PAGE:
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I guess most of you already met them. You get them from your data sources, see them in your logs, or in the output from your legacy systems. Some strings you can't really read.

To derive any useful information from them, you need to decode them first. With files, it is often possible to see the header. With text strings that have no header, you need to guess.

Many have been in that situation, and, StackOverflow has an endless supply of one-shot questions on the topic.

Some are fine with that practice... but others don't want to litter SO with overly specific questions and wait for help. In the long run, it's faster to invest some skill points into identification anyway.

Let's do that.

How do you identify that a string is in Base64, JSON, B-encode, or any other data exchange format? What resources do you use - cheat sheets, online tools, something else? Are there any techniques that can be learned, apart of "just seeing it"?

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    Can downvoters specify, what is wrong with the question, please? Is it, for example, too broad to discuss, or wrong tags, or...? – Martin Grey Feb 4 at 12:56
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    If you are trying to determine what an arbitrary string of bytes might decode to, then you are doing it wrong. You need to know the context, the source and the destination, and what the content might be. That gets you 80% of the way there. – BobDalgleish Feb 4 at 13:56
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    What you ask for is just not possible in a general way. E.g. the string "Hello" could be plain text, but it could also be a base64 encoding of some other string. It is simply not possible to tell from the string itself. – JacquesB Feb 4 at 18:24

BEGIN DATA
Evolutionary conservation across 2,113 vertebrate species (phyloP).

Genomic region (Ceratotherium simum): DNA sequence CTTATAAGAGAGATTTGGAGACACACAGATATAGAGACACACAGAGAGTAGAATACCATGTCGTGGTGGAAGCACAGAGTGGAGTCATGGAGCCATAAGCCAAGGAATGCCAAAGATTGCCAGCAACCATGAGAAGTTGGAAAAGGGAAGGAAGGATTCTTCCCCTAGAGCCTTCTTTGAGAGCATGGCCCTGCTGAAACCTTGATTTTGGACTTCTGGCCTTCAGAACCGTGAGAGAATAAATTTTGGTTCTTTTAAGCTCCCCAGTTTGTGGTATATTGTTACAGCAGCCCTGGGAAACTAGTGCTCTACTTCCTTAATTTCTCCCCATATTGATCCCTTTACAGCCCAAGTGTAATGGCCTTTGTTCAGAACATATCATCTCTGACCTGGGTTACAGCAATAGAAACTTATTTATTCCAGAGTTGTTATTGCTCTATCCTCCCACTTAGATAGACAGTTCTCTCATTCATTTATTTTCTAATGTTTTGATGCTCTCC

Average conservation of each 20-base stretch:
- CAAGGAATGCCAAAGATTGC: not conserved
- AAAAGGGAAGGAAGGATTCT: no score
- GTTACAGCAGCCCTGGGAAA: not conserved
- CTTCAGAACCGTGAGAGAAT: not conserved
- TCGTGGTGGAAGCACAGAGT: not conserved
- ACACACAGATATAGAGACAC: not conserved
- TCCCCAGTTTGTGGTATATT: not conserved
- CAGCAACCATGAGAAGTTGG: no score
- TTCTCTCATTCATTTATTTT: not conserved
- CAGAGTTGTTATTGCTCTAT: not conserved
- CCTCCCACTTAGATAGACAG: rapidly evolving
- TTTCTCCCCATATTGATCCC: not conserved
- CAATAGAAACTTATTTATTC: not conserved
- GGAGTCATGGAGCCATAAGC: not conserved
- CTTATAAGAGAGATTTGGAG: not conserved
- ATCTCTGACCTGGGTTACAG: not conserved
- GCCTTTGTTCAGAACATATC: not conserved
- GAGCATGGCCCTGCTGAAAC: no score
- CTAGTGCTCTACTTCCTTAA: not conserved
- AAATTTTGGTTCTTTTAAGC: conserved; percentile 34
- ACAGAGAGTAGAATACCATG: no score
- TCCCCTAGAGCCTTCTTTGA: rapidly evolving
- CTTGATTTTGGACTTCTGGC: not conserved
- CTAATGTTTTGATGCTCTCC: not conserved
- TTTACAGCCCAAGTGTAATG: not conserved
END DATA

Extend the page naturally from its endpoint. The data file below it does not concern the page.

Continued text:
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@MartinGrey, I think your question is perfectly sensible, but it's like Bob says in a comment, your misconception is in the idea that handling arbitrary data in arbitrary encodings, and decoding it based only on inferences from the data itself, is a common problem with a well-defined procedural solution.

There are potentially an infinite number of encodings, including small variations between two encodings that generally look similar. If there is limited data, it may be undecidable which of two encodings exactly are in use, even if the possibilities are finite and well-defined.

In terms of a human attempting to interpret the data, there are not really any cheat sheets. People will be familiar with the patterns employed in some common encodings and recognise them quickly.

If a person isn't familiar with an encoding, then you'd be moving into the realm of code-breaking, which relies on a broad range of inferences to establish the encoding and decoding method.

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  • Thanks."There is no definite answer" is actually sort of an answer in itself. – Martin Grey Feb 6 at 16:37

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